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The way to Make Prairie Curtains

Prairie drapes are fabric misers that create a easy, swagged window therapy. Best suited to small windows in everyday interiors and especially suited to country interiors, these drapes are a project a homeowner can attempt with confidence.

Measure the circumference of the selected curtain pole.

Install the pole on the wall or window.

Measure the curtain rod in the left to the ideal side. Multiply this measurement by 1.5 for the necessary width of the material.

Measure from the top of the curtain rod into the necessary bottom edge of the drapes. For this measurement, add half the pole circumference and 2 inches for the cut length of this cloth. Cut one piece of material to such measurements. As an example, if the pole measures 3 inches in circumference and 24 inches from side to side, as well as the curtain must be 30 inches long, then the material required is 36 inches wide and 33 1/2 inches long. The curtain material must be the same on both the front and reverse sides, and must have no one-way layout or pattern.

Place the cut material on the table, together with the top edge toward you. Draw a line in the top left corner of this cloth to the bottom right corner. Cut the cloth on this line.

Turn the left piece over and rotate it horizontally. Place it on the very first piece, aligning the top width long and edge outside borders.

Locate the point on the width cut edge that, if extended down toward the diagonal cut line, is the duration of the circumference of the pole plus one inch. Cut a piece of cardboard the circumference of the pole and one inch long and 2 inches wide. As an example, if the pole is 4 inches in circumference, cut the cardboard 5 inches long and 2 inches wide. Align the 2-inch edge of the template with the very best width cut edge of the cloth. Move the template across the fabric until the diagonal cut line and the bottom edge of this template match. Draw a line in the top width edge to the diagonal cut line at this time, then cut the cloth at stake.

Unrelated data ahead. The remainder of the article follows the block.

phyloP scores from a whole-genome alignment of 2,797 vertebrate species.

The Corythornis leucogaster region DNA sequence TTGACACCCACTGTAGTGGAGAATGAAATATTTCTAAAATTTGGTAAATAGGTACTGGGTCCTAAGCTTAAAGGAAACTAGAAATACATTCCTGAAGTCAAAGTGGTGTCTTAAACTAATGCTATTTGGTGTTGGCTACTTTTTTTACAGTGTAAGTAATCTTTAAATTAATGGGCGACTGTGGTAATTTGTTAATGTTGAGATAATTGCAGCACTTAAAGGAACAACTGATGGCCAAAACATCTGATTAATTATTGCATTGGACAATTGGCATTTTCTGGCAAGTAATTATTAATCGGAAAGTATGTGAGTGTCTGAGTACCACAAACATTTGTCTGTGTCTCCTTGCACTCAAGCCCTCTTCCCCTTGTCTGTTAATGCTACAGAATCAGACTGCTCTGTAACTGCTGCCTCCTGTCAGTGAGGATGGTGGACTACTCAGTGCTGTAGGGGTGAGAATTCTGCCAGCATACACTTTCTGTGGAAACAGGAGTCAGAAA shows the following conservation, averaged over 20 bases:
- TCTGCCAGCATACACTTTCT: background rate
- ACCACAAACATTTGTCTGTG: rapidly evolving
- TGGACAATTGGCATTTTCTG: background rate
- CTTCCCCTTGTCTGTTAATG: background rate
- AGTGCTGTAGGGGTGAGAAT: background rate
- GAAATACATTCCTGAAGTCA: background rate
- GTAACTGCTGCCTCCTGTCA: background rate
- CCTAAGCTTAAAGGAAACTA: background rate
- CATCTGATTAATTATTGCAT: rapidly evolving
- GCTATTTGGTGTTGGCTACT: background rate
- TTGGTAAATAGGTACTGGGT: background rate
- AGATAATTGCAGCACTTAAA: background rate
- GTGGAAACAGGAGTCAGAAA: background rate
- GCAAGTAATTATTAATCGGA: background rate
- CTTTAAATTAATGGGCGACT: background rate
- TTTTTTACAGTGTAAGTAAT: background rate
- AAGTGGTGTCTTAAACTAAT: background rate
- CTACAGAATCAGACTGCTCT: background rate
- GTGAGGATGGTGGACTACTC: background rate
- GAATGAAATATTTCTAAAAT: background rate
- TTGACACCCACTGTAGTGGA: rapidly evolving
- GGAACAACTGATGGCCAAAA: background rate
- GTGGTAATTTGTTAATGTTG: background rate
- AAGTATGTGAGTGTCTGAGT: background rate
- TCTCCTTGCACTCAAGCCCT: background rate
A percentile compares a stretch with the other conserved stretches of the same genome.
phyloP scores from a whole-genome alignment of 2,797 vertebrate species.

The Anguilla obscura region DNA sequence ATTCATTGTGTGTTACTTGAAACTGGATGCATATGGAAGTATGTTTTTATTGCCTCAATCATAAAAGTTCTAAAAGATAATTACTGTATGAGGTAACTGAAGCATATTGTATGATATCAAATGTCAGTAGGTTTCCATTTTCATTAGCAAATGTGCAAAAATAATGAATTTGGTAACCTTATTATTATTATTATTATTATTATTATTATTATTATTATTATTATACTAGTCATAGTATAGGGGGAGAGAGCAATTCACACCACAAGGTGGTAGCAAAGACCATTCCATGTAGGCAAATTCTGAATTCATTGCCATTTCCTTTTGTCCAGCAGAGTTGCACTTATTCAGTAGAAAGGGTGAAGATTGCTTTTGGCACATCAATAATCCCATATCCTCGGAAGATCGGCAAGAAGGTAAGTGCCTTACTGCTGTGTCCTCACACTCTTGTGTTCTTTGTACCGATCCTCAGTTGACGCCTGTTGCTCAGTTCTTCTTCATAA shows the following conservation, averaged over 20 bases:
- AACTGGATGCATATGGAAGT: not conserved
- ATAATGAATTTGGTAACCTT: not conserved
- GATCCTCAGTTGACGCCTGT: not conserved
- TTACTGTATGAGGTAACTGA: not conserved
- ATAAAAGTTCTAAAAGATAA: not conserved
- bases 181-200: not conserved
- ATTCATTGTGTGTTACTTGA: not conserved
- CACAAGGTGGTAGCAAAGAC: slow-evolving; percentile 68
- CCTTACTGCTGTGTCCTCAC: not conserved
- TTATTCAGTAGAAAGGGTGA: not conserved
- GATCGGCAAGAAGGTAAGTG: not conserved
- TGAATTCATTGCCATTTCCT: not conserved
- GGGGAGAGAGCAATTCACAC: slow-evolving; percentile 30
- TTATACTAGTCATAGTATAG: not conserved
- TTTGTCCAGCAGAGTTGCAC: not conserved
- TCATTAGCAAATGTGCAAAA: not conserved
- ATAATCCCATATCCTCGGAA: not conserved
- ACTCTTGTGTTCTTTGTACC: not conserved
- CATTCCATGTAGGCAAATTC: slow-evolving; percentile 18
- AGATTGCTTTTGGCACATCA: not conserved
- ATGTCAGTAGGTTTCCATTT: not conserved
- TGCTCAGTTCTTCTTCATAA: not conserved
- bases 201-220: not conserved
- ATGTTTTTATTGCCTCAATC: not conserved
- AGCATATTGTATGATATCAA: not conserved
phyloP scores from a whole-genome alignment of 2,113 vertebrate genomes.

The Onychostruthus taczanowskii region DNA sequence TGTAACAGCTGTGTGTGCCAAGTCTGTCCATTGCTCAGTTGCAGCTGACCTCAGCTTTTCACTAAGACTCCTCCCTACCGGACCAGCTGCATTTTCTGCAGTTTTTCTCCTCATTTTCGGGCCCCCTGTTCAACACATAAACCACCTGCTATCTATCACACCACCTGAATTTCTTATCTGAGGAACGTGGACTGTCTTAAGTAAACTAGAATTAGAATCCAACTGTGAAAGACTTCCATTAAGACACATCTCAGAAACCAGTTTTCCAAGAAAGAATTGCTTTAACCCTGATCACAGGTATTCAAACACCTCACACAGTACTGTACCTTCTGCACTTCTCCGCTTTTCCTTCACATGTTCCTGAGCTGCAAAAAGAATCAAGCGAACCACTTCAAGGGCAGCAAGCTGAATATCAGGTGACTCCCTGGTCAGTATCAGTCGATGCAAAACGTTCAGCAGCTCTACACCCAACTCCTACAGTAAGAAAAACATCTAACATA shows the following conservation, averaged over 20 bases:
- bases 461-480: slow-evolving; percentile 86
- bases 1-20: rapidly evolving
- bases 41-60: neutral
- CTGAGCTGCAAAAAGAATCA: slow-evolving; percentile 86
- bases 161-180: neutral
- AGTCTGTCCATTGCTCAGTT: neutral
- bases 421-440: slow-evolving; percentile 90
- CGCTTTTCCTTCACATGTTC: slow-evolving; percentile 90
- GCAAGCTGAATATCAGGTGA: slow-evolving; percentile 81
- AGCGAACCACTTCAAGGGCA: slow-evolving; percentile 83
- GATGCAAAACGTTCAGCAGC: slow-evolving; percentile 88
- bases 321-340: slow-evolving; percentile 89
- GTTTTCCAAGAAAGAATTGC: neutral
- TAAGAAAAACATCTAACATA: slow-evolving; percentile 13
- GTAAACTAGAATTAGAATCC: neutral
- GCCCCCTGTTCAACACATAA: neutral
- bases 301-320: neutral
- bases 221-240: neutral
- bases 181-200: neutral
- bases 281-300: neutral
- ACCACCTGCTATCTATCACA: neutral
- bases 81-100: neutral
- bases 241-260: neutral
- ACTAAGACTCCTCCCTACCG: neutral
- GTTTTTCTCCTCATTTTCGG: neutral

Turn the diagonal edge and the brand new cut line under 1/4 inch and then press the fold. Switch another 1/4 inch and press. Sew near the folded edge. Turn the outside edges under 1/4 inch and press; turn another 1/4 inch and press. Sew near the folded edge.

Turn the top edge over 1/2 inch and press. Turn a distance equal to half the circumference of the pole and 1/2 inch, then press. Stitch close to the first fold, producing the rod pocket.

Calculate the shirring positioning by dividing the amount of the curtain by 4. Place one mark one-quarter of this distance from the top to the bottom on the outside edge of the curtain. Measure down from this mark six inches and, using a carpenter’s square, draw a line across the wrong side of the curtain into the diagonal hem.

Fold one end of this shirring tape over onto itself twice and stitch the end, securing the cords.

Attach the secured end of this shirring tape into this markers on the diagonal hem. Bend the tape across the curtain to satisfy the one-quarter markers on the outside edge of the curtain; pin the tape in place. Sew the tape into the curtain with a single line of stitching on each side of the string. Cut the extra tape off 2 inches past the curtain edge. Snip a hole in the cord casing and then pull on the two inches of cord through the hole. Fold the rest of the tape onto itself and then stitch it in place; do not stitch over the cord.

Install the curtain on the curtain pole and then pull on the shirring cord, forcing the curtain into a swag. Tie a knot in the string and pin the extra cord to the rear of the curtain to fill out the prairie swag curtain.

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